And suddenly we’re in San Francisco, which I can confidently infer from a big pan across our requisite Highly Visible Landmark, the Super-Grainy Stock Footage Golden Gate Bridge. And, okay, then we pull back to see the Super-Grainy Stock Footage San Francisco Skyline. And then we get Super-Grainy Stock Footage Cable Cars. Starting to get the idea here?

And—oh look, there’s a Super-Grainy Stock Footage Drunken Baboon! Hi, Daisy! Hey, don’t fling tha—hey, what happened to being thankful you’re not an anteater!? Lousy ungrateful drunken baboons. Worse than anteaters! …Sorry, where was I?

Caption contributed by Mark

Tonight on Full House: Uncle Jessie puts on a bright red costume and jumps out a window! He doesn’t get superpowers or anything, he just hasn’t been very happy lately.

Now we’re on a landscaped rooftop somewhere, and we finally get to meet our terrifying villain, Johnny the Dancer. He’s a slim California guido with, of course, his shirt open to the navel, exposing a hairy chest and gold chains. He’s being fitted for a maroon suit, and he tells the tailor to make sure to show off his waist, now that he’s lost twenty pounds. Yeah, the All Blow Diet will do that to you.

Turns out he’s suiting up for the Grammys [!], so we know he’s a playa for sure. Johnny wonders whether a yellow velvet bow tie would be “too much for this outfit,” and finally orders yellow piping, the yellow tie, and a yellow and black cummerbund, yuk yuk. I think it’s pretty clear they’re saying guidos have no taste, but given that Ralph dresses like a dip, Bill’s suits always look like he’s slept in them after an all-weekend bender, and Pam’s dresses are handmade horrors from the Butterick Shapeless Sack Collection, I don’t think snideness about mobster fashions is really warranted.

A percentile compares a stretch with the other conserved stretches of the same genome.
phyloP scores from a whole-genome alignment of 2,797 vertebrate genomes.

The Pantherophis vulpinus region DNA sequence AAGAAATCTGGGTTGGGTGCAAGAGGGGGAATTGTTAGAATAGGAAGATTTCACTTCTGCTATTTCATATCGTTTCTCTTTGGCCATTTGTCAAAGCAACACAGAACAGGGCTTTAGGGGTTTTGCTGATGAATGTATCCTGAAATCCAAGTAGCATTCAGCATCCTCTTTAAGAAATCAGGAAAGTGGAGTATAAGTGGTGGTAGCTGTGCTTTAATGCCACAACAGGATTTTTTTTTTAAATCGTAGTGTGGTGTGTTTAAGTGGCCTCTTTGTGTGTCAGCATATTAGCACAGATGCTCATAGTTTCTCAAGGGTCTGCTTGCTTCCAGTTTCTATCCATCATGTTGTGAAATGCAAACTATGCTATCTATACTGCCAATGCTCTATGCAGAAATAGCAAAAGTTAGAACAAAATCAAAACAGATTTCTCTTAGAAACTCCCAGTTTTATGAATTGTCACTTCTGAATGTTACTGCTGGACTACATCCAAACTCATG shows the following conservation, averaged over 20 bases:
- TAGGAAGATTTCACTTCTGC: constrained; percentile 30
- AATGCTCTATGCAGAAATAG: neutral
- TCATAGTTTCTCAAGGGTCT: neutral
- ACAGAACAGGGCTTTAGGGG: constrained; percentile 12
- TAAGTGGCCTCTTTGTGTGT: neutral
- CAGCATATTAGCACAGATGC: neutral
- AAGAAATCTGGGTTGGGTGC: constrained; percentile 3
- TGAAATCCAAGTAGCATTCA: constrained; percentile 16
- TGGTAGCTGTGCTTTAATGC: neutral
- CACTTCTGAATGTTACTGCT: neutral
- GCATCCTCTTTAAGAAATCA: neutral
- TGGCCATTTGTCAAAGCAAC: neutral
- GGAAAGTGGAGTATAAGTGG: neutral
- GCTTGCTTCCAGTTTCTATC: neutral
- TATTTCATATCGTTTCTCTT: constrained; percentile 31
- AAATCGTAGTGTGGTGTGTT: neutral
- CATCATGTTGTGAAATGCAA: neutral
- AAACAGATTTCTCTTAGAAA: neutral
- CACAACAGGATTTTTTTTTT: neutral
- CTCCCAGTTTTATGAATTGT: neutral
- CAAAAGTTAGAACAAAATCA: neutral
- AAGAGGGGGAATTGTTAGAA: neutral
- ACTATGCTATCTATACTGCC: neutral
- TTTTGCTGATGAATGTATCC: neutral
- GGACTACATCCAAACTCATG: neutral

Johnny’s henchman, Creepy Thin Guy, gets some secret bad-guy news over the phone. Johnny walks Creepy Thin Guy over to a corner with his arm around his shoulder, continuing the previous Grammy-related conversation thusly:

Johnny the Dancer: We’ll show those L.A. spandex goofballs how we do it up in Frisco!

Wow. How exactly do you do it up there in Frisco, Johnny the Dancer?

Caption contributed by Mark

”You make sure the fix is in for Aural Intensity no matter what! Bash some heads in if you have to!”